Children’s Shows on Australian television Slowly Dying

There are stark indications that Children’s television shows in Australia are suffering and in trouble of all but disappearing on most networks. While a number of Emmys have been won recently for ABCME animation Doodles, however, that is it.The networks that offer free  programming are required to include a certain percentage to children programming but recently, there has been a lack of new content being released and it instead it is being replaced by animated shows, versus actual television show content.

The lack of content is disappointing considering man recall with fondness that saw television shows such as Playschool, Mortified, Round the Twist and Blue Water High. When quizzed in a survey in 2015 asking people to identify their favourite children’s TV characters, most selected siblings from the show Round the Twist, Linda and Bronson, and Taylor Fry from Mortified.
Prior to 2009, children’s television shows were commissioned by funding from advertiser networks such as Seven, Nine and Ten. They included Ocean Girl, Spellbinders, Lockie Leonard and H20: Just Add Water and were able to provide quality entertainment for Australian children.

The survey was part of the Memory Project and was designed to gauge how much people recalled about shows they watched and the stories that focused on locations within Australia, Australian accents and characters from those shows they recalled. The survey also touched upon storylines, humour, lifestyles and other areas. One major problem is the cost of production and lack of attractiveness for major networks to produce children’s content. Since the 70’s, there have been quotas in place to ensure that a minimum of thirty-two hours of new content is produced each year. That quota is overseen by the Australian Communications and Media Authority.

Relying on animation

However, since them idle of the 90’s, the networks are turning to animation in order to meet those quotas preferring it over those that are live drama-action based. As both are permitted under the rules, it has seen animated shows providing nearly 80’s of all children related television content, and in 2015-2016, there was not a single live action show produced or seen on network television that is focused towards children.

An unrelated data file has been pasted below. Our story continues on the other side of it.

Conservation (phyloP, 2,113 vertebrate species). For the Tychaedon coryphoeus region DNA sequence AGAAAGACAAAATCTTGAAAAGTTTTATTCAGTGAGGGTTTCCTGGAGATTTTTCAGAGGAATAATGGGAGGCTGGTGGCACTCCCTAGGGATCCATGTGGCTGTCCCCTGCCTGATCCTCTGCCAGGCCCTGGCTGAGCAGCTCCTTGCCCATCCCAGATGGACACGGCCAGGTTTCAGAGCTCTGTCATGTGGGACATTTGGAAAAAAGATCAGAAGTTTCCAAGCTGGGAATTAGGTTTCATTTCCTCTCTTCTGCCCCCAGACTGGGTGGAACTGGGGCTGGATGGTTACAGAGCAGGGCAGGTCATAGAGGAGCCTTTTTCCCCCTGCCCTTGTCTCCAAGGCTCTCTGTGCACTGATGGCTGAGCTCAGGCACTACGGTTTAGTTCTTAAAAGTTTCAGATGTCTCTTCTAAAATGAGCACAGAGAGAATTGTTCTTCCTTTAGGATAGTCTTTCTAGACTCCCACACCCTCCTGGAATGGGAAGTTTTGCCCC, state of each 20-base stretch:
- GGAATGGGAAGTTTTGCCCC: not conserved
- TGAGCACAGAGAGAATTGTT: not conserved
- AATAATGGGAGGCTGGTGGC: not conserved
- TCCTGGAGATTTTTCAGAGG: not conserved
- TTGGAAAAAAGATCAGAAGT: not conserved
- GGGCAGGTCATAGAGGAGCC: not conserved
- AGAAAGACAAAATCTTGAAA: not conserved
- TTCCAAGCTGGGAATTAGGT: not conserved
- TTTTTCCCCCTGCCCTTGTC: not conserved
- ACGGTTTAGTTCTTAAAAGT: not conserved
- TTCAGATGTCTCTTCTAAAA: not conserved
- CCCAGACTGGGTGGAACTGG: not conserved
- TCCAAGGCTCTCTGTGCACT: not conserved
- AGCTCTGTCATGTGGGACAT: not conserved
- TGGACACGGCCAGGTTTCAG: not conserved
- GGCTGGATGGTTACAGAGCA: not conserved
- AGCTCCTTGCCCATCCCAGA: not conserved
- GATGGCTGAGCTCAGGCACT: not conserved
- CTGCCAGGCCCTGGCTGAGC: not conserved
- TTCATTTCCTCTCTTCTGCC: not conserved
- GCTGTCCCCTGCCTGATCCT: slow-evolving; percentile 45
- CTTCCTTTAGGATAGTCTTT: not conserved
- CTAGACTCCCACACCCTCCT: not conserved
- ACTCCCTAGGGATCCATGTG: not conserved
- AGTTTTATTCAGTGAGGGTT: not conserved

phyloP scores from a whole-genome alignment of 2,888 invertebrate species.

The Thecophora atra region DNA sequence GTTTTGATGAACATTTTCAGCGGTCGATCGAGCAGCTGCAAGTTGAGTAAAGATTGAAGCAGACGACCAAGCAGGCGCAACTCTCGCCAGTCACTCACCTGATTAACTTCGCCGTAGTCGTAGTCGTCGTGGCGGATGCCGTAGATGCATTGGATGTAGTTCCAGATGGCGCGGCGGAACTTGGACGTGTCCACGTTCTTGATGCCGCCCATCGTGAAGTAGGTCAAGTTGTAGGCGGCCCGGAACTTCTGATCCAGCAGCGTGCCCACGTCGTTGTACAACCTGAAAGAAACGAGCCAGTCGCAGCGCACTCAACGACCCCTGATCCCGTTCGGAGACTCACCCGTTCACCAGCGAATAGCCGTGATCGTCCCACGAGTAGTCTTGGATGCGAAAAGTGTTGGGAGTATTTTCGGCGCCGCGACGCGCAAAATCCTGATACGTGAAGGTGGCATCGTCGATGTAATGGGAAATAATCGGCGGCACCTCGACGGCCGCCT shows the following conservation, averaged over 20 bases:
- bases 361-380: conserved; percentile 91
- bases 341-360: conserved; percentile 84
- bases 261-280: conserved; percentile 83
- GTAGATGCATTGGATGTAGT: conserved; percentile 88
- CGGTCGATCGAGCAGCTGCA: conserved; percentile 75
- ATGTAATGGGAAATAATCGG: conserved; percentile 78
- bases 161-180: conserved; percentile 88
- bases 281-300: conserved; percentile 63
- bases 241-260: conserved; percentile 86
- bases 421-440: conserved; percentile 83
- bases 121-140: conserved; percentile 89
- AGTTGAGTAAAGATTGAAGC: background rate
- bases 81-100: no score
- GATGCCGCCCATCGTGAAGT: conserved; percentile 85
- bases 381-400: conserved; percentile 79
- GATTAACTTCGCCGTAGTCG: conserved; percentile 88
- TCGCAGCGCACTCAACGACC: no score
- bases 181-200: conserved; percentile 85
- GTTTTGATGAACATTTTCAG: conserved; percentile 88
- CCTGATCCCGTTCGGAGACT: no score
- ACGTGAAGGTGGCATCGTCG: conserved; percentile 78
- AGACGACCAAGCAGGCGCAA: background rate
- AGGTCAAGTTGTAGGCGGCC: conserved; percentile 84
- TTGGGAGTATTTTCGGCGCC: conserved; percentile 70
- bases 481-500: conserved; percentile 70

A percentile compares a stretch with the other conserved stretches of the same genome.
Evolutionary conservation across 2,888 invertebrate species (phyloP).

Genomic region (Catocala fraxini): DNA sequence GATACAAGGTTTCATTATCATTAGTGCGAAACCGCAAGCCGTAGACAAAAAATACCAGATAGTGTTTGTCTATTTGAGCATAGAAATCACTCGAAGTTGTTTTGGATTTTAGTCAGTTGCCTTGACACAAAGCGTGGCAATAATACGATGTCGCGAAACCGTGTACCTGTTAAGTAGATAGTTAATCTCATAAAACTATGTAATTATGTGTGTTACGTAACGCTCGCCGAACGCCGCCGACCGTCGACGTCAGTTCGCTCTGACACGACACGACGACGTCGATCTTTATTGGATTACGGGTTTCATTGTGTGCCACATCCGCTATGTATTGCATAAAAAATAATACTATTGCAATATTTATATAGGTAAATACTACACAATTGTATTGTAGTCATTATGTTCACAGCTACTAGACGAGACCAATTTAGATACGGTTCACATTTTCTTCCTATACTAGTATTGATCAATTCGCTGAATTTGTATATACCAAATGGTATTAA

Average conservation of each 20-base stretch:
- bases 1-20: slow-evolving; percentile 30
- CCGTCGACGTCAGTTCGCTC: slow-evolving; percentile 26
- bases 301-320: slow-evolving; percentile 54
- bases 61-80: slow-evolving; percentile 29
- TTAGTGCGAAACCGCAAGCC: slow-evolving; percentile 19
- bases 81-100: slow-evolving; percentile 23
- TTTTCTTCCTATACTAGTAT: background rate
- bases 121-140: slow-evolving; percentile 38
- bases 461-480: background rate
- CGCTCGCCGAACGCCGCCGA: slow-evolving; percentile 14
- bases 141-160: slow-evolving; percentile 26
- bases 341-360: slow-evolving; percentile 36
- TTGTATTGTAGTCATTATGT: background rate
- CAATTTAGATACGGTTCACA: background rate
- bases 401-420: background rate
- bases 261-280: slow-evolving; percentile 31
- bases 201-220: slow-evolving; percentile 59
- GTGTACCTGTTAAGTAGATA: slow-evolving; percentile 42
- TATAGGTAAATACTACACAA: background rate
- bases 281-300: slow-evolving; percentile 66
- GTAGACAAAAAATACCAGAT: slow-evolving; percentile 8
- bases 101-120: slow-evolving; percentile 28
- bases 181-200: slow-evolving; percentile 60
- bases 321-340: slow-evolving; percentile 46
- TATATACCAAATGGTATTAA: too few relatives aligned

The reality is it is less expensive to produce animated shows that it is live action and animated shows are easier to sell abroad to other markets. That in itself makes animation more attractive to the networks. Some recent productions include Gumbles, Blinky Blink and Bottersnikes.

Another interesting fact is that the overwhelming number of animated series that are seen Australia designed to fill quota requirements are not recognised as Australian content such as the one produced by Gwen Stefani called Kuu Kuu Harijuku. It is a show about an all-girl pop band that is more U.S themed, than Australian.

What the future holds for this segment seems clear that being the focus will remain on the more profitable animation segment versus live action. This is a shame for buddy actors/actresses who often get their start on such series. Whether the Australian Communications and Media Authority steps in and makes changes to the rules to focus more live action is to be seen, but hopeful for many younger parents who want quality television choices for their children.